The SS Mexican arrived at Cape Town on Thursday 15 March 1900.

An interesting note is that the S.S. Mexican left Table Bay on the 4th of April 1900 and collided with the British transport ship S.S. Winkfield. The Mexican sank 60 miles NNW Capetown, but all 244 passengers and crew were saved plus some bags of mail. 

The activities of the regiment are covered here:

https://www.angloboerwar.com/unit-information/imperial-units/571-loyal-north-lancashire-regiment

The Service Companies joined their affiliated regiments, so this can be viewed as an indication of his service in South Africa.

7379 Pte John Arthur Youde was awarded the Queen’s South Africa medal with three claps:

Cape Colony
(CC)   A clasp inscribed "Cape Colony" was granted to all troops in Cape Colony at any time between October 11th, 1899, and a date to be hereafter fixed, who received no clasp for an action already specified in the Cape Colony nor Natal clasps.

Orange Free State
(OFS)   A clasp inscribed “Orange Free State” was granted to all troops in Orange River Colony at any time between February 28th, 1900, and a date to be hereafter fixed, who received no clasp which has been already specified for an action in the Orange River Colony.

Transvaal
(TV)   A clasp inscribed "Transvaal" was granted to all troops in the Transvaal at any time between May 24th,1900 and a date to be hereafter fixed, who received no clasp for an action in the Transvaal which has already been specified.

He was also recommended to have been awarded the SA1901 Clasp as he was in South Africa during 1901, but not long enough to qualify for the King’s South Africa medal, the regulations for which state that a clasp, "South Africa 1901" would be awarded to all who served in South Africa between January 1st 1901, and December 31st, 1901, both dates inclusive.  As his period of service did not fit this criteria, he would have had a SA1901 clasp included on his Queen’s South Africa medal.  Sometimes medals were issued with the original clasp entitlement and men never received the SA1901 clasp.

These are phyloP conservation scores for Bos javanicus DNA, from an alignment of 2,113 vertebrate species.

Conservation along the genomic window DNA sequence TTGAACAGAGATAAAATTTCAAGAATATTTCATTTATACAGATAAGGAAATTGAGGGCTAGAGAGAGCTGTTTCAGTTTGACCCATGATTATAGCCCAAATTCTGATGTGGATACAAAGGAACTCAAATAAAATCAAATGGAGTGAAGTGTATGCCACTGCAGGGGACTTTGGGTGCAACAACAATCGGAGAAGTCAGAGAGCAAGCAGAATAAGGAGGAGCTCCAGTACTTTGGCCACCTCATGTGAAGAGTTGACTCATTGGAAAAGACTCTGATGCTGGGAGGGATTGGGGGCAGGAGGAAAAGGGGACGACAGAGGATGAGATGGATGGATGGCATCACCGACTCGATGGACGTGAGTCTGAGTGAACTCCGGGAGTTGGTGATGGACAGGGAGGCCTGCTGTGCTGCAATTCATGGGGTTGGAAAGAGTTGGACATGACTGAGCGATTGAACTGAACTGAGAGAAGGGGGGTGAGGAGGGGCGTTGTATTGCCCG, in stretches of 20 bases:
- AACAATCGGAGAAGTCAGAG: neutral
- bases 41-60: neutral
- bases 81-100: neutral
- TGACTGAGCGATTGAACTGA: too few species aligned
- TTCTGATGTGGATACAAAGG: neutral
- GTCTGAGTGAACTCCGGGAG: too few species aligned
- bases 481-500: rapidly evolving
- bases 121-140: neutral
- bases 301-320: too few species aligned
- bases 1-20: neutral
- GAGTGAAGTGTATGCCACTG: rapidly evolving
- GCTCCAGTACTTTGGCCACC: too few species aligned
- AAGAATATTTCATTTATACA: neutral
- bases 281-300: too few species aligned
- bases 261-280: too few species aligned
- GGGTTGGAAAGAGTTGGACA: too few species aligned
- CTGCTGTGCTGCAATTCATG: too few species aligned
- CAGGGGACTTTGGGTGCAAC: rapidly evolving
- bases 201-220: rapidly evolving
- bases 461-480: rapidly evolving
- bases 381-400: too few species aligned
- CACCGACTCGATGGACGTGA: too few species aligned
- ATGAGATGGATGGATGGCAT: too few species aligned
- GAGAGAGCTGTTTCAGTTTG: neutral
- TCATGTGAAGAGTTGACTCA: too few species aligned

The Queen’s South Africa medal roll states that he elected to take his discharge in South Africa and by the time the roll was completed on 31 May 1903, this fact was recorded against his name together with the additional words ‘and returned home’.

You already know that he returned to South Africa and arrived at Cape Town on Thursday 20 March 1902 (Before the war had ended) to seek his fortune in the Kimberley Gold mines.

He returned to England and married your Grandmother Annie Counsell at Preston, Lancashire in 1906; if you don’t have the certificate, the General Record Office reference is Preston 8e 1436 and the rest you know.

I see that you have a second post regarding purchasing replica medals – ask for four claps not three.

I have attached images of SS Mexican and the two relevant QSA Medal Roll pages.

Ian
Smith - Sileby + Coleorton, Leicestershire.
Chamberlain - Sileby, Leicestershire.
Heath - Coleorton, Thringstone + Coalville, Leicestershire.


Offline Ians1900

  • RootsChat Senior
  • ****
  • Posts: 262
  • Census information Crown Copyright, from www.nationalarchives.gov.uk
    • View Profile
Re: Second Boer War
« Reply #3 on: Monday 04 October 21 13:19 BST (UK) »
Sorry, files too large.
Smith - Sileby + Coleorton, Leicestershire.
Chamberlain - Sileby, Leicestershire.
Heath - Coleorton, Thringstone + Coalville, Leicestershire.

Offline Ians1900

  • RootsChat Senior
  • ****
  • Posts: 262
  • Census information Crown Copyright, from www.nationalarchives.gov.uk
    • View Profile
Re: Second Boer War
« Reply #4 on: Monday 04 October 21 13:20 BST (UK) »
Send me your email by private message
Smith - Sileby + Coleorton, Leicestershire.
Chamberlain - Sileby, Leicestershire.
Heath - Coleorton, Thringstone + Coalville, Leicestershire.